The earphones’ battery life is estimated to be around six hours, with the case providing an extra 19 hours of power. These figures will, of course, be influenced by your regular volume levels.
Toggle the Ambient Aware mode and personalize some controls and actions with the Adidas Headphones app (available for Android and iOS). You can set up a shortcut to open a Spotify playlist, for example. You can also use the app to update the firmware and tweak the EQ.
Audio that has been meticulously sculpted
The earbuds give tremendous bass response that doesn’t distort at high, unwise listening levels on tunes with intense sub-bass material, such as The Knife’s “Silent Shout.” The lows remain forceful even at lower volumes.
The pair’s bright and bass-forward tendencies are further revealed on Bill Callahan’s “Drover,” a track with significantly less deep bass in the mix. This track’s drums sound thundering, as if they’ve been heavily boosted. Callahan’s vocals have a lot of low-mid richness, but there’s also a lot of high-mid presence.
The kick drum loop on Jay-Z and Kanye West’s “No Church in the Wild” has enough high-mid presence to keep its attack sharp, but it’s the extra thud that stands out—the loop sounds considerably heavier than usual. Even at moderate volumes, the sub-bass synth hits that punctuate the beat sound massive. The vinyl crackle and hiss are also amplified, implying that the higher frequencies require just as much sculpting (though not so much in the high-mids). The voices on this tune seem clear, but paying a little more attention to the high-mids might help retain them in the mix.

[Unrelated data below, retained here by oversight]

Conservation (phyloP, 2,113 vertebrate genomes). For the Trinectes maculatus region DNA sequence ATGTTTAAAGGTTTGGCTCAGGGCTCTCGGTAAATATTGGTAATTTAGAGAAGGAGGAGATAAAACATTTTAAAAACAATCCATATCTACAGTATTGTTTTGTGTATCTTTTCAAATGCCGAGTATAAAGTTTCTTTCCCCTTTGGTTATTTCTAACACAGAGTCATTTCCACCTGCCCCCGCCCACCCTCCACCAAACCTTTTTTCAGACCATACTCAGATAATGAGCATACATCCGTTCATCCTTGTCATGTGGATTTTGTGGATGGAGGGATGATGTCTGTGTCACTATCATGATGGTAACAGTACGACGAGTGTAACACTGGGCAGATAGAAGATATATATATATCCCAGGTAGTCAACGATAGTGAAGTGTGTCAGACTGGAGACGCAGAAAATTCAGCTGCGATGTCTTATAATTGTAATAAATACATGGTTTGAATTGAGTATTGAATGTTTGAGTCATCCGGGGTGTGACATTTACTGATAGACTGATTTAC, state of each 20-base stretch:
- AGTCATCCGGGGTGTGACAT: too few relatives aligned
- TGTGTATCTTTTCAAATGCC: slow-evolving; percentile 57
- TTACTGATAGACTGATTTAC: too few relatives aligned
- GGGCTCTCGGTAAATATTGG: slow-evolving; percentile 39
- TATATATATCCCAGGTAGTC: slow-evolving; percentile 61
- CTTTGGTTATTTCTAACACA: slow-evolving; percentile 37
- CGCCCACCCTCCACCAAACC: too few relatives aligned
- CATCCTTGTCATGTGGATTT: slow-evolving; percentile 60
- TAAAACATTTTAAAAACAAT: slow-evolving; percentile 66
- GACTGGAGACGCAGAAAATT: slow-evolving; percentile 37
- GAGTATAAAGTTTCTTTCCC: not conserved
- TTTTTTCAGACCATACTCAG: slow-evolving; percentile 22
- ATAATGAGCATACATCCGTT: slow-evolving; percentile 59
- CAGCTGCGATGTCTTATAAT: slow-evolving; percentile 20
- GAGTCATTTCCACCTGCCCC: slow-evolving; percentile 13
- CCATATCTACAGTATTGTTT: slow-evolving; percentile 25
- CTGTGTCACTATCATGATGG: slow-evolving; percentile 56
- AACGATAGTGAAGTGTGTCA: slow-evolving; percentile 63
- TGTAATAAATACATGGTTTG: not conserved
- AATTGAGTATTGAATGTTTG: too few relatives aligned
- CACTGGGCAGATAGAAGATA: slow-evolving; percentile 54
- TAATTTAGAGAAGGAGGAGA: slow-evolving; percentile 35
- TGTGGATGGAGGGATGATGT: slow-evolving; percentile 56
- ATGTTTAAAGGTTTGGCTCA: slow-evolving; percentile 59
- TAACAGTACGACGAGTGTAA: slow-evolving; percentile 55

Orchestral tracks, such as the opening scene of John Adams’ The Gospel According to the Other Mary, sound unnatural because the lower-register instrumentation is overused. Brass, strings, and vocals in the higher registers preserve detail, but lower-register notes usually throw the mix off balance. The low-frequency response can be adjusted in the EQ, so this default profile isn’t a deal breaker.
The microphone performs admirably and reduces Bluetooth audio distortions to a minimum. A Voice Memos test recording on an iPhone had no issue interpreting every word. Although the signal is a little weak, call clarity should not be a problem.
It’s Expensive for What You Get
The Adidas FWD-02 Sport earphones produce loud, booming sound, and we appreciate their snug fit and water-resistant design, but for approximately the same price, there are more tempting options available. For example, Jabra’s Elite 7 Pro and Elite 7 Active both include active noise cancelling, stronger water resistant ratings, and more useful on-ear controls. Meanwhile, the sub-$50 Tribit Flybuds 3, which have a totally waterproof design and sound fairly decent for the price, are another option.